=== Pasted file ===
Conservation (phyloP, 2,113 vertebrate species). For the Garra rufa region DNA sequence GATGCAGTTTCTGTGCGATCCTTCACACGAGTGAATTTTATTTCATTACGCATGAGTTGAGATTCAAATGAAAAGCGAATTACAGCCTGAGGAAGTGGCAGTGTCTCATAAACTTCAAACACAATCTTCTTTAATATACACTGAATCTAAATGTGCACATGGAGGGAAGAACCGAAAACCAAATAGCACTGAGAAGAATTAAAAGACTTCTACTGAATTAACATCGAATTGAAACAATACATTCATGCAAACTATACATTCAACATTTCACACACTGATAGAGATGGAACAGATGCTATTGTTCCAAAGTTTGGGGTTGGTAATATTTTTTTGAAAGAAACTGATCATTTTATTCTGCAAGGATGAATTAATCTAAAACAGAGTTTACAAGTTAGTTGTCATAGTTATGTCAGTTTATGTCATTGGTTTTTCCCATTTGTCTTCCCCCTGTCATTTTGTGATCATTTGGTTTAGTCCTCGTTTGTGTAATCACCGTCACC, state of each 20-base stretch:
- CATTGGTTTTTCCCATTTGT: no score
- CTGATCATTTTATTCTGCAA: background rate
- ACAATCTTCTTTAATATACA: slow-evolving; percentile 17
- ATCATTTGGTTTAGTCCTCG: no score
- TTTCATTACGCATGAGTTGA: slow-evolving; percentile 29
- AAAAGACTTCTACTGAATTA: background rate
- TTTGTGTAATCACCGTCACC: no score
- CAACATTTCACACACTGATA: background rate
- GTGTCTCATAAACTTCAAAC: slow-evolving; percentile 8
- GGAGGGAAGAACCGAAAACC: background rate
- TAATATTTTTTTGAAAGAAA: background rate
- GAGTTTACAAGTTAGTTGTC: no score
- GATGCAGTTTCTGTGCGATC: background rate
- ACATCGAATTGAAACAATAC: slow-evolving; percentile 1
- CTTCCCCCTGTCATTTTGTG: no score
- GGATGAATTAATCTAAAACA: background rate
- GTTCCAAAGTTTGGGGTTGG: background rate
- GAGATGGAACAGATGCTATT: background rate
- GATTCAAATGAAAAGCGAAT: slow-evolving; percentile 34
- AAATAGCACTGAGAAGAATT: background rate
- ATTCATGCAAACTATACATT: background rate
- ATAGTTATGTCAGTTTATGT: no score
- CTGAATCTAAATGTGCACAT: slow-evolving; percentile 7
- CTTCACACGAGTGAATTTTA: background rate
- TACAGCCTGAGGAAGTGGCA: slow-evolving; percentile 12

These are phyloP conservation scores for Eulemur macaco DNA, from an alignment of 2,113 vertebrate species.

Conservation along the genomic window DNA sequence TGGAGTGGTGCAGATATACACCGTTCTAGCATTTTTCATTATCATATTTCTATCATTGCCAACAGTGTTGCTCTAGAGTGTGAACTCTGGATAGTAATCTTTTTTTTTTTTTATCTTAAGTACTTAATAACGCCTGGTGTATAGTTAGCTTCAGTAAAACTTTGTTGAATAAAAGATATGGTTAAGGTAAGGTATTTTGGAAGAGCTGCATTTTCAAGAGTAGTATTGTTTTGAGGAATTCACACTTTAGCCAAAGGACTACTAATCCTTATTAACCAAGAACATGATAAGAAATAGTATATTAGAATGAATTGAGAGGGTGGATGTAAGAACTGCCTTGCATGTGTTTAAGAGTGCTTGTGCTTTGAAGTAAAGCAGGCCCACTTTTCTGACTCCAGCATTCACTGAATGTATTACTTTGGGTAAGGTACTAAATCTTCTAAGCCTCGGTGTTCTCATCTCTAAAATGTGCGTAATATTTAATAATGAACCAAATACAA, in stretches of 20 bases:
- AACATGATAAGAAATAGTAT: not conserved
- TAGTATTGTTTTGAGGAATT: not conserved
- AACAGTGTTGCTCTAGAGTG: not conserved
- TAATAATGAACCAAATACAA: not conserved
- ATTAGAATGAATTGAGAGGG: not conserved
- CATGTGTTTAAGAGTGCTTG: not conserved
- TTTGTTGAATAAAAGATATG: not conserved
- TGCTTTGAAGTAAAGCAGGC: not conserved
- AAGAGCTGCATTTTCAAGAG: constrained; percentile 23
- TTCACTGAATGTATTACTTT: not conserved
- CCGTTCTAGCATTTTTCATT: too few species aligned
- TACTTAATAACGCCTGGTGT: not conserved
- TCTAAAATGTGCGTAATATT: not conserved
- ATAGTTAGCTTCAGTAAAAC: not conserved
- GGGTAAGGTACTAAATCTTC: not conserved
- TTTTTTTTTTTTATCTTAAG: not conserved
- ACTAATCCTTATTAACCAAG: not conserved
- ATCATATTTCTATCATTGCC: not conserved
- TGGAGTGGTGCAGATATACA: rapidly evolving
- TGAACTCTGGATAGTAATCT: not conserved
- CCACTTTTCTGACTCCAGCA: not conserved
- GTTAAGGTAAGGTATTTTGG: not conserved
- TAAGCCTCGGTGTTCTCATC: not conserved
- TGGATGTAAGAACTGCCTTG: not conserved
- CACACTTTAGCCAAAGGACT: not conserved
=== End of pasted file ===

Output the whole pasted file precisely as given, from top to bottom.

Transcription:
Conservation (phyloP, 2,113 vertebrate species). For the Garra rufa region DNA sequence GATGCAGTTTCTGTGCGATCCTTCACACGAGTGAATTTTATTTCATTACGCATGAGTTGAGATTCAAATGAAAAGCGAATTACAGCCTGAGGAAGTGGCAGTGTCTCATAAACTTCAAACACAATCTTCTTTAATATACACTGAATCTAAATGTGCACATGGAGGGAAGAACCGAAAACCAAATAGCACTGAGAAGAATTAAAAGACTTCTACTGAATTAACATCGAATTGAAACAATACATTCATGCAAACTATACATTCAACATTTCACACACTGATAGAGATGGAACAGATGCTATTGTTCCAAAGTTTGGGGTTGGTAATATTTTTTTGAAAGAAACTGATCATTTTATTCTGCAAGGATGAATTAATCTAAAACAGAGTTTACAAGTTAGTTGTCATAGTTATGTCAGTTTATGTCATTGGTTTTTCCCATTTGTCTTCCCCCTGTCATTTTGTGATCATTTGGTTTAGTCCTCGTTTGTGTAATCACCGTCACC, state of each 20-base stretch:
- CATTGGTTTTTCCCATTTGT: no score
- CTGATCATTTTATTCTGCAA: background rate
- ACAATCTTCTTTAATATACA: slow-evolving; percentile 17
- ATCATTTGGTTTAGTCCTCG: no score
- TTTCATTACGCATGAGTTGA: slow-evolving; percentile 29
- AAAAGACTTCTACTGAATTA: background rate
- TTTGTGTAATCACCGTCACC: no score
- CAACATTTCACACACTGATA: background rate
- GTGTCTCATAAACTTCAAAC: slow-evolving; percentile 8
- GGAGGGAAGAACCGAAAACC: background rate
- TAATATTTTTTTGAAAGAAA: background rate
- GAGTTTACAAGTTAGTTGTC: no score
- GATGCAGTTTCTGTGCGATC: background rate
- ACATCGAATTGAAACAATAC: slow-evolving; percentile 1
- CTTCCCCCTGTCATTTTGTG: no score
- GGATGAATTAATCTAAAACA: background rate
- GTTCCAAAGTTTGGGGTTGG: background rate
- GAGATGGAACAGATGCTATT: background rate
- GATTCAAATGAAAAGCGAAT: slow-evolving; percentile 34
- AAATAGCACTGAGAAGAATT: background rate
- ATTCATGCAAACTATACATT: background rate
- ATAGTTATGTCAGTTTATGT: no score
- CTGAATCTAAATGTGCACAT: slow-evolving; percentile 7
- CTTCACACGAGTGAATTTTA: background rate
- TACAGCCTGAGGAAGTGGCA: slow-evolving; percentile 12

These are phyloP conservation scores for Eulemur macaco DNA, from an alignment of 2,113 vertebrate species.

Conservation along the genomic window DNA sequence TGGAGTGGTGCAGATATACACCGTTCTAGCATTTTTCATTATCATATTTCTATCATTGCCAACAGTGTTGCTCTAGAGTGTGAACTCTGGATAGTAATCTTTTTTTTTTTTTATCTTAAGTACTTAATAACGCCTGGTGTATAGTTAGCTTCAGTAAAACTTTGTTGAATAAAAGATATGGTTAAGGTAAGGTATTTTGGAAGAGCTGCATTTTCAAGAGTAGTATTGTTTTGAGGAATTCACACTTTAGCCAAAGGACTACTAATCCTTATTAACCAAGAACATGATAAGAAATAGTATATTAGAATGAATTGAGAGGGTGGATGTAAGAACTGCCTTGCATGTGTTTAAGAGTGCTTGTGCTTTGAAGTAAAGCAGGCCCACTTTTCTGACTCCAGCATTCACTGAATGTATTACTTTGGGTAAGGTACTAAATCTTCTAAGCCTCGGTGTTCTCATCTCTAAAATGTGCGTAATATTTAATAATGAACCAAATACAA, in stretches of 20 bases:
- AACATGATAAGAAATAGTAT: not conserved
- TAGTATTGTTTTGAGGAATT: not conserved
- AACAGTGTTGCTCTAGAGTG: not conserved
- TAATAATGAACCAAATACAA: not conserved
- ATTAGAATGAATTGAGAGGG: not conserved
- CATGTGTTTAAGAGTGCTTG: not conserved
- TTTGTTGAATAAAAGATATG: not conserved
- TGCTTTGAAGTAAAGCAGGC: not conserved
- AAGAGCTGCATTTTCAAGAG: constrained; percentile 23
- TTCACTGAATGTATTACTTT: not conserved
- CCGTTCTAGCATTTTTCATT: too few species aligned
- TACTTAATAACGCCTGGTGT: not conserved
- TCTAAAATGTGCGTAATATT: not conserved
- ATAGTTAGCTTCAGTAAAAC: not conserved
- GGGTAAGGTACTAAATCTTC: not conserved
- TTTTTTTTTTTTATCTTAAG: not conserved
- ACTAATCCTTATTAACCAAG: not conserved
- ATCATATTTCTATCATTGCC: not conserved
- TGGAGTGGTGCAGATATACA: rapidly evolving
- TGAACTCTGGATAGTAATCT: not conserved
- CCACTTTTCTGACTCCAGCA: not conserved
- GTTAAGGTAAGGTATTTTGG: not conserved
- TAAGCCTCGGTGTTCTCATC: not conserved
- TGGATGTAAGAACTGCCTTG: not conserved
- CACACTTTAGCCAAAGGACT: not conserved